BBC iPlayer review: Amy Winehouse In Her Own Words
Ivan Radford | On 23, Jun 2015
“You gotta choose your words carefully,” says Amy Winehouse in a new documentary about the late singer. This isn’t the movie about to hit cinemas, though. This is something else entirely: a short film released exclusively on BBC iPlayer this week.
Produced by Sasha Duncan, the documentary spans just 23 minutes, a runtime that seems almost as slight as the singer’s tragically short career, before her death at the young age of 27. But in the shadow of the looming feature-length film, Amy Winehouse In Her Own Words benefits from that small scale.
The title itself emphasises the project’s smart approach, which removes any potential padding to portray her as she presented herself.
The film is threaded together from extracts of footage for the Jazz And Soul Britannia series on BBC Four, BBC One Sessions in 2007, Glastonbury 2004 and 2008, and the 2004 Mercury Music Prize.
On stage, in front of a crowd, is how many will remember her: a fiery talent with a way of singing that seemed to bare everything for all to see. Her music is as infectious as ever, part jazz, part RnB, part pop – each part packed with audible angst and emotion.
On Later with Jools Holland in 2006, we see the pianist compliment her on her songwriting, asking about the background to arguably her most well-known number, Rehab. For many, the song will require no introduction or explanation: her struggles with addiction were plastered all over the media for years during her whirlwind time in the public eye. That focus meant that it was easy for many to do what often happens with celebrities: project onto them.
“I’m very guarded, I know,” she tells a journalist in one interview. It’s in these moments of quiet that the BBC’s documentary really finds itself; with no talking heads to offer their version of events and no linear story, we simply get Winehouse’s take on her own situation, distilled into the brief times that she let her guard down. These encounters, which see her sitting in stairwells, pausing mid-sentence to light a fag, reveal an older side to the famous figure, who is oblivious to the idea that she has crafted a genre, image or following for herself.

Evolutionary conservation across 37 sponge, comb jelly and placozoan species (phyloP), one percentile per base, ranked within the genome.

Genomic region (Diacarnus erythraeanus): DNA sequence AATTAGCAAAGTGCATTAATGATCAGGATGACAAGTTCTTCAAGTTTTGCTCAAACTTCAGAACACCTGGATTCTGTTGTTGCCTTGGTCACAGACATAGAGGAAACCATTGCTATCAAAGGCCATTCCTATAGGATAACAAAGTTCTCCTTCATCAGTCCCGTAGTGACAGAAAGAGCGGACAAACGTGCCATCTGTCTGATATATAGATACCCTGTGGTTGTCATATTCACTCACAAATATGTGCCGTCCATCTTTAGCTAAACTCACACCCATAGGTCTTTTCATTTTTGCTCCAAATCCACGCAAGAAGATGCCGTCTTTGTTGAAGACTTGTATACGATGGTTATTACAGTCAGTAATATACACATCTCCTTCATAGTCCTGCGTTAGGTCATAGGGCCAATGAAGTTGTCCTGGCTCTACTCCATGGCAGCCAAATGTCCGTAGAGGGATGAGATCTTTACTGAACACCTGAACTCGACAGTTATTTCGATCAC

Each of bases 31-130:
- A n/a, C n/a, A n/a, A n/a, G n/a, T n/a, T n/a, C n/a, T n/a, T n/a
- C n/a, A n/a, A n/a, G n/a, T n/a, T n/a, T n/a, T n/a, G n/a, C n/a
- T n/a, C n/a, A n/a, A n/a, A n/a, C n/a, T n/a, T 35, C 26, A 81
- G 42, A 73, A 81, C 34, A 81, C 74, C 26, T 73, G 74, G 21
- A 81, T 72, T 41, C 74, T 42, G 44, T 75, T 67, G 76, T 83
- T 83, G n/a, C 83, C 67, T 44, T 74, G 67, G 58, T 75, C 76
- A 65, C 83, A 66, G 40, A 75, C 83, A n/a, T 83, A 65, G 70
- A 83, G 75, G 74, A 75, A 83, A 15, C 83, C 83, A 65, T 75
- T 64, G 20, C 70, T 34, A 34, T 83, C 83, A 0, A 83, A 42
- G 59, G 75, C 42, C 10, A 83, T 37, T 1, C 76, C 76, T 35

“A lot of new music just goes over my head,” she reveals, talking of her love of Gershwin. “I’m like a little old man. Is this cool? Do kids like it?”
She argues her songs are still growing – something that the editing subtly captures, again by not attempting to impose a narrative or perspective upon its subject. Instead, we witness Take the Box as sung back in 2004 and then, later, previously unseen footage of Amy performing Love Is A Losing Game in a BBC One Session from 2007. The difference in singing, stance and mood is striking.
The result a short, but powerful piece of film-making that chooses its words carefully; less a biopic and more an intimate portrayal of an artist, who always seemed partly surprised by the attention she got.
“I was never the leader of a bunch of Jewish girls who like jazz,” she laughs. “Know what I mean?”
Amy Winehouse In Her Own Words is available on BBC iPlayer until 21st July.